Philippians 2:1-4 (MSG): “If you’ve gotten anything at all out of following Christ, if his love has made any difference in your life, if being in a community of the Spirit means anything to you, if you have a heart, if you care–then do me a favor: Agree with each other, love each other, be deep-spirited friends. Don’t push your way to the front; don’t sweet-talk your way to the top. Put yourself aside, and help others get ahead. Don’t be obsessed with getting your own advantage. Forget yourselves long enough to lend a helping hand.”
Full disclosure: I’m an incredibly selfish person. I have a mental illness that distracts me from my purpose and my calling by instilling in me fear, anxiety, and self-doubt. I’m always thinking about myself, even if it’s negatively!
I think I’m also pretty self-involved in that the direction I want my career to go in would be pretty self-serving. I don’t think God hates ambition and people who have high aspirations, but at what point are my goals contradictory with what God is asking me to do? At what point do I want to earn a higher wage because I can participate more in giving generously or because I would rather have more earthly possessions and comforts? At what point am I doing what God wants me to do, or am I just doing what I want to do?
But let’s bring it back to the verse. Paul is asking us to:
- Agree with each other, love each other, and be deep-spirited friends.
- Don’t push your way to the front; don’t sweet-talk your way to the top.
- Put yourself aside, and help others get ahead. Don’t be obsessed with getting your own advantage. Forget yourselves long enough to lend a helping hand.
I’ve summarized them into three key points for simplicity.
Agree with each other, love each other, and be deep-spirited friends. This one is painful for me. Right now I’m super politically active because of the current presidential administration, and I get frustrated with those who use their Christianity to deny the rights of others. That’s not what Christianity is about. But Paul is imploring his readers to love each other; be deep-spirited friends. Care about what your friends care about. Invest your time in their lives. Advocate for them in the same way that Jesus advocates for you.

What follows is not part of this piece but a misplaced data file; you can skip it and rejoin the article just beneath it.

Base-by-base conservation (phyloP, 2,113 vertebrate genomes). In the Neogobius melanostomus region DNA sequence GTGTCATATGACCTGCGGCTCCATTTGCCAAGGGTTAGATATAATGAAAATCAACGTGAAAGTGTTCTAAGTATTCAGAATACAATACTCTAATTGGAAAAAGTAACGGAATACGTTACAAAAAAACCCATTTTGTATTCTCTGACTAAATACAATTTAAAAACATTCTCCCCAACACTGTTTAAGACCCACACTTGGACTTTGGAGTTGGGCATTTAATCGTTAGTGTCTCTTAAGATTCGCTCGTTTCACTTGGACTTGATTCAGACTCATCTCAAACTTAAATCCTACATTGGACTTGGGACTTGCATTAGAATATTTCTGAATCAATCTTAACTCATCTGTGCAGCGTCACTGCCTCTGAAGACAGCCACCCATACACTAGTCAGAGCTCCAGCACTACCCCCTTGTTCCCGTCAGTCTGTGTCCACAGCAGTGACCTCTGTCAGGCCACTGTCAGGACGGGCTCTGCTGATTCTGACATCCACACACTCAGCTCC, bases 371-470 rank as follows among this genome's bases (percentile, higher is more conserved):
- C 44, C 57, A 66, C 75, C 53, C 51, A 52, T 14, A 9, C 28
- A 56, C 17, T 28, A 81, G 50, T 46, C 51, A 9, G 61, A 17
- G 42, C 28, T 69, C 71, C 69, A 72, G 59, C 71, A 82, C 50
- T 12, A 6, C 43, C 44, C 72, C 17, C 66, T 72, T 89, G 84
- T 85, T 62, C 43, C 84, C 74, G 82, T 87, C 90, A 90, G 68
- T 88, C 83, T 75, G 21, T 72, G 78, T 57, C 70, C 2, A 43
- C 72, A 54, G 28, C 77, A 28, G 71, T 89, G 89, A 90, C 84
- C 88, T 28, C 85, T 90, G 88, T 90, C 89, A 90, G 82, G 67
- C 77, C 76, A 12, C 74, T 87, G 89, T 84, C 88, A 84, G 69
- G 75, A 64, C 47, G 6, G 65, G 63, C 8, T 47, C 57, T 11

Don’t push your way to the front; don’t sweet-talk your way to the top. When you’re concerned with being first, you’re unable to see what’s behind you. Your goals and priorities are focused so much so that you have tunnel vision. Not only that, once you finally get to the top or to the front of the race, you’re the only one there! It’s so depressingly true that it’s lonely at the top.
I also think there’s a bit of distrust in God when you try to push your way to the front and sweet-talk your way to the top. You’re effectively saying, “I don’t care enough about God’s provision and plan for me to wait to find out about it; I’m going to not only try to accomplish the vision before God has set it out for me but I’m also going to do it my own way.” Trust that God not only has a plan for you, but is in front of that plan.
Put yourself aside, and help others get ahead. Don’t be obsessed with getting your own advantage. Forget yourselves long enough to lend a helping hand. I can’t stress this enough, advocate for other people. Find out why they’re struggling, and if you can’t help, advocate for the provision of the resources that will help them. Look for opportunities to help people. If you have privilege, remember those who don’t, and use that privilege to instill justice in their world.
All three of these things call for you to be selfless. Essentially, think about your self less. Selfless –> Self less.
I love C.S. Lewis’s quote:
“Humility is not thinking less of yourself, it’s thinking of yourself less.”
No, this does not mean you stop thinking of yourself completely. Just less.
I put in my two weeks’ notice for work and will be heading home October 15. I’m surprisingly very calm about the next steps and my journey home. I understand that I’ll be back in my favorite city with the best people in the world (sorry, San Francisco!) and I’m truly excited for the chapter of rebirth and rebuilding that will happen.
I truly believe that I was not meant to be in the Bay Area and that this wasn’t a fruitful season of my life. However, I’m extremely grateful for my time here.